wfulatin

thesis update

So maybe I don’t hate research at all and I just need someone helpful to keep me pointed in the right direction.

We’ve been discussing Plato and rhetoric and body metaphor and ethics and physics and metaphysics and

this is why I love studying classics because it is, without exaggeration, all of the things. 

Ahead this week, I begin reading Περὶ μιμήσεως (in Greek!).

Phyllis Auentinae quaedam est uicina Dianae, /sobria grata parum: cum bibit omne decet./ altera Tarpeios est inter Teia lucos/ candida, sed potae non satis unus erit.
— 

Phyllis of Aventine is a certain neighbor to Diana,
hardly bearable sober: when she drinks, anything goes. 
the other woman was Teia among the Tarpeian groves,
she was bright, but one man was not enough for her drunk.

S. Propertius, Elegies IV poem 8

my translation based on L. Richardson Jr’s text and commentary Propertius

Honors Thesis

Just found out that not only am I definitely doing an honors thesis in Latin next year, but also that basically my FAVORITE PROFESSOR in the department is my advisor.

Although actually I would probably have been similarly ecstatic about any of my professors. 

Nonetheless I needed to express my joy somewhere.

εἰ δὲ τις τὸ μὲν προγνῶναι δυνατὸν ἡγεῖται, τὸ δὲ φυλάξασθαι ἀδύνατον, τοῦ χάριν ἐσπούδακεν εἰδέναι τὸ δὲ γενησόμενον, ὅσπερ καὶ ἀγνουο῀ντος καὶ γογνώσκοντος ἔσται;
— 

“On the other hand, if someone thinks that forecasting is possible, but guarding against the future is impossible, why is he so keen to know what is going to happen, when it will happen whether he knows it or not?”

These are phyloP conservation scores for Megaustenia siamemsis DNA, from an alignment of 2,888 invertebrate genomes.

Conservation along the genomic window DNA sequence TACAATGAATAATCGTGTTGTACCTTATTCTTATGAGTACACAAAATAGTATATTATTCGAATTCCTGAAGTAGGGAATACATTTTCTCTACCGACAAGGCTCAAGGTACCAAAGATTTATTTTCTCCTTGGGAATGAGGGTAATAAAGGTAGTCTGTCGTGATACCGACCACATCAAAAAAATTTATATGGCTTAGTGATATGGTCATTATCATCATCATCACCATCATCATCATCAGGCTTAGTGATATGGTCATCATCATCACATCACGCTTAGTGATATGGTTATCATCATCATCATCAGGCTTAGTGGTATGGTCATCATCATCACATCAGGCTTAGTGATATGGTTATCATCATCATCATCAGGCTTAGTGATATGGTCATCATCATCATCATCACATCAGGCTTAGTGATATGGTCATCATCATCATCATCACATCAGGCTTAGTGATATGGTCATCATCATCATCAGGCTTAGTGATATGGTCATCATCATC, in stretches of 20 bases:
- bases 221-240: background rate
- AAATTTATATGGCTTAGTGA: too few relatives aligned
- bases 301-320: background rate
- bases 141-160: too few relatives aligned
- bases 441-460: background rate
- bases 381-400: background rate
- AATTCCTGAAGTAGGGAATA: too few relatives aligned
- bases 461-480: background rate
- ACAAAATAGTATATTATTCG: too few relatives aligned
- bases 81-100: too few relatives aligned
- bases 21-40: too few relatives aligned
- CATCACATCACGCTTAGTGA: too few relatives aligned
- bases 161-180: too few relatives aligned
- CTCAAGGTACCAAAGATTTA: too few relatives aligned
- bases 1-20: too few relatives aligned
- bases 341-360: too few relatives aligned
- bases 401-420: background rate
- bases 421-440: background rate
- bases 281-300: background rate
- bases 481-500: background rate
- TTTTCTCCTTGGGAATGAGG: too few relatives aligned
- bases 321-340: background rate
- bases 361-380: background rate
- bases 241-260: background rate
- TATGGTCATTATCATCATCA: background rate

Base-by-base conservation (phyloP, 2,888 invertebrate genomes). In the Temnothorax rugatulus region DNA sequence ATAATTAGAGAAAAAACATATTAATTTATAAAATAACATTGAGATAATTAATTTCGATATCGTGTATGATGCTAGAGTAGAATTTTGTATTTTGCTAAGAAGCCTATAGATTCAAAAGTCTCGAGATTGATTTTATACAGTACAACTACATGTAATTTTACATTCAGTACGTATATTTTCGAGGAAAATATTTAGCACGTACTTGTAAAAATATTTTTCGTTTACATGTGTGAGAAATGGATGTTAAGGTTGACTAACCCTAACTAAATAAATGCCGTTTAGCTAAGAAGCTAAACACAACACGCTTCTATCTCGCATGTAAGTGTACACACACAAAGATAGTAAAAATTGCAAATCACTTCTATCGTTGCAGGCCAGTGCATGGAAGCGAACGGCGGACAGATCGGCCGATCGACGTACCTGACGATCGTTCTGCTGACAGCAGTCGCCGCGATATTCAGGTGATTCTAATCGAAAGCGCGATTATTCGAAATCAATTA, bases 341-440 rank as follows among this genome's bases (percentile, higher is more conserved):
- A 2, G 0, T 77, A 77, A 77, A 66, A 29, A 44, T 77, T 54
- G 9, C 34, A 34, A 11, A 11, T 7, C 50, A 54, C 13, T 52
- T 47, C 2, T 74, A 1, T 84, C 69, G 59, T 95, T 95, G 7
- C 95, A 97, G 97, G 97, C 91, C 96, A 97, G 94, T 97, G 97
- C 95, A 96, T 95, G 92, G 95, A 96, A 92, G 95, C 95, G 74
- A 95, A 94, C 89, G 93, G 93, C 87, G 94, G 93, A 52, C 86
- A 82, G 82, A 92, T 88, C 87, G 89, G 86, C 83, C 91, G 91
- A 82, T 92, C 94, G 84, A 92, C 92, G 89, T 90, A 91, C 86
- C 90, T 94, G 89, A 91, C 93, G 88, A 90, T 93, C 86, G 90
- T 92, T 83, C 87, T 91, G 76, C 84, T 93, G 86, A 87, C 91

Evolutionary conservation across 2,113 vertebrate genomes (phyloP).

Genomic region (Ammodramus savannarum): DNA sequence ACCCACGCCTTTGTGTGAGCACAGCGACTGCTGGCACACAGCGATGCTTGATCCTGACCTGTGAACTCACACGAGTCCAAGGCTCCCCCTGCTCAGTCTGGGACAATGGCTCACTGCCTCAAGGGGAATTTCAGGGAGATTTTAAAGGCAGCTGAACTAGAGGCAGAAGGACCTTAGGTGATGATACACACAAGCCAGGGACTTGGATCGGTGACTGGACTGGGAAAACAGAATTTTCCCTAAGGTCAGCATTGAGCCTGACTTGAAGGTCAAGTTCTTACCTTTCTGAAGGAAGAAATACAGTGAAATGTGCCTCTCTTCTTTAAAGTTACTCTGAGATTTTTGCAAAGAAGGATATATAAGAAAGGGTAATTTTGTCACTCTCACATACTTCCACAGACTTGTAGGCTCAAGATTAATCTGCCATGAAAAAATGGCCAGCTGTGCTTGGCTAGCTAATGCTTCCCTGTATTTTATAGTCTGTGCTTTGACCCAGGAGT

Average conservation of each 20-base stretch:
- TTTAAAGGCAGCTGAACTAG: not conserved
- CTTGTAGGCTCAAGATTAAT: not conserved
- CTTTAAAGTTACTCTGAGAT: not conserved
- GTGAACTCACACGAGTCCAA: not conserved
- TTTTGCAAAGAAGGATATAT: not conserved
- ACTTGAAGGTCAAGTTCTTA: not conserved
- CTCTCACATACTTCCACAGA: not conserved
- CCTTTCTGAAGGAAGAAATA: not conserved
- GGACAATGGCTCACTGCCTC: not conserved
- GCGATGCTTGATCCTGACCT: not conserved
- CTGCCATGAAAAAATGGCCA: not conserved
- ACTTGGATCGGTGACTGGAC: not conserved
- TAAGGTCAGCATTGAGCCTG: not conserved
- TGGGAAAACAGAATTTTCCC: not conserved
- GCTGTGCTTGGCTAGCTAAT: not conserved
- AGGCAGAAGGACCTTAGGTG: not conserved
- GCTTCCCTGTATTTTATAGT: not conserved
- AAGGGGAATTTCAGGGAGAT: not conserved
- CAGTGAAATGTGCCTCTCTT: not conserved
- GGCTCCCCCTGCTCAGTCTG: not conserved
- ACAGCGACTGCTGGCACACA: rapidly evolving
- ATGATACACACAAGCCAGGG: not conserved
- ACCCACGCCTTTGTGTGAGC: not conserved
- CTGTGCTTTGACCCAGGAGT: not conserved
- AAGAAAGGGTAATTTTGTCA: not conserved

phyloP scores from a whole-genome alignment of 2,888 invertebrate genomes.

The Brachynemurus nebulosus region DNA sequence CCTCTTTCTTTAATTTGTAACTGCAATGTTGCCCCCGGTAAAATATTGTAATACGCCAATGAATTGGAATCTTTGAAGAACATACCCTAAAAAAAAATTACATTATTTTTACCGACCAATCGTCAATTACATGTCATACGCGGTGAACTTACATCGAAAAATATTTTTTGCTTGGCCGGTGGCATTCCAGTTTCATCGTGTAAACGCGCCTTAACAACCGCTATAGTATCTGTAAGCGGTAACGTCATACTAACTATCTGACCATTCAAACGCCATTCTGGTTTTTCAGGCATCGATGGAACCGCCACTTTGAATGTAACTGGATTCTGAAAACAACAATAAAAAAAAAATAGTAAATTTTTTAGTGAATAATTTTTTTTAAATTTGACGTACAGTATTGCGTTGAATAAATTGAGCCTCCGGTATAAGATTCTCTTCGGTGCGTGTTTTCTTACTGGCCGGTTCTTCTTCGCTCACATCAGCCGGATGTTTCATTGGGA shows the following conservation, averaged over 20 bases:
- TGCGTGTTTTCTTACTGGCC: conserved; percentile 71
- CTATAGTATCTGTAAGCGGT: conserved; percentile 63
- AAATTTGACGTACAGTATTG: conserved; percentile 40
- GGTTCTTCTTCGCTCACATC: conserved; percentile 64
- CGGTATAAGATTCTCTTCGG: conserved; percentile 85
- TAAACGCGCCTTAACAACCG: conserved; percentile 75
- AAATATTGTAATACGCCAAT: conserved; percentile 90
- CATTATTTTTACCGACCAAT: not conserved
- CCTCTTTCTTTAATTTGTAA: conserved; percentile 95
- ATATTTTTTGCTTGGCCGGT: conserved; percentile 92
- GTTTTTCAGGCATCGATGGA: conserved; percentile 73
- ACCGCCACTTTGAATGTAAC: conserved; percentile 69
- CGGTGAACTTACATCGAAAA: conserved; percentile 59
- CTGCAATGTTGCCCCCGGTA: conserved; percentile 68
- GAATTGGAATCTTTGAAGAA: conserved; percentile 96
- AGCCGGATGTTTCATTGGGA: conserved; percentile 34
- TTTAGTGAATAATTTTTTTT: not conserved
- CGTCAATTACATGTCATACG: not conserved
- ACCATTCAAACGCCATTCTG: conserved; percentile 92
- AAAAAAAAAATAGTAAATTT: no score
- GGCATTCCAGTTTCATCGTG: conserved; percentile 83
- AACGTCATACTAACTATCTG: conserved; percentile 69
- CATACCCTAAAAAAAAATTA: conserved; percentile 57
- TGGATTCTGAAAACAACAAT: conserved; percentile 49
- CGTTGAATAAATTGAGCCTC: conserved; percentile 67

-Phalaris, letter to Gorgias

From Greek and Latin Letters: an Anthology with Translation, ed. Micheal Trapp. Cambridge Press, 2003.

ad celebrandam linguam latinam

hodie est SPEAK YOUR OWN LANGUAGE DAY!

sed ego linguam latinam non loquor quasi Romanus ciuis. utinam lingua latina uiuat aeterne! 

today i also have to write a letter in latin for my latin class of the semester. it’s gone well so far, i think. i’d be using latin right now except that i was trained classically and “class,” “assignment,” and other such vocabulary are tough to come by without making up words or breaking from classical norms.

how I felt sitting down to my roman comedy final

it was written to take 3.5 hours 

but keep in mind that we had a midterm written to take an hour or less that ended up taking at least an hour and a half.

plus, iambic senarius/trochaic septinarius/iambic octinarius/cantica to scan having been left to learn them on our own yay

adventures in Propertius

you guyz its that time in the semester that I write a research paper for Age of Augustus so CLEARLY I’m going to look at Propertius again

because love elegy is glorious and if i’m going to relate something to Augustan law I should at least enjoy it

Meter.

 FRIGGIN ROMAN COMEDY HAS ALL THE METERS THAT ARE DIFFICULT TO LEARN BECAUSE THEY’RE ALL THE SAME BUT NOT AT ALL AND TODAY I LEARNED IT I THINK I FIGURED IT OUT.

iambic meters have a default short long foot.

trochaic meters have a default long short foot.

BUT “short” is really an anceps.

AND “long” can sometimes be replaced by 2 shorts. 

senarius is six, septinarius is 7, octinarius is 8 feet.

last foot is always long short long.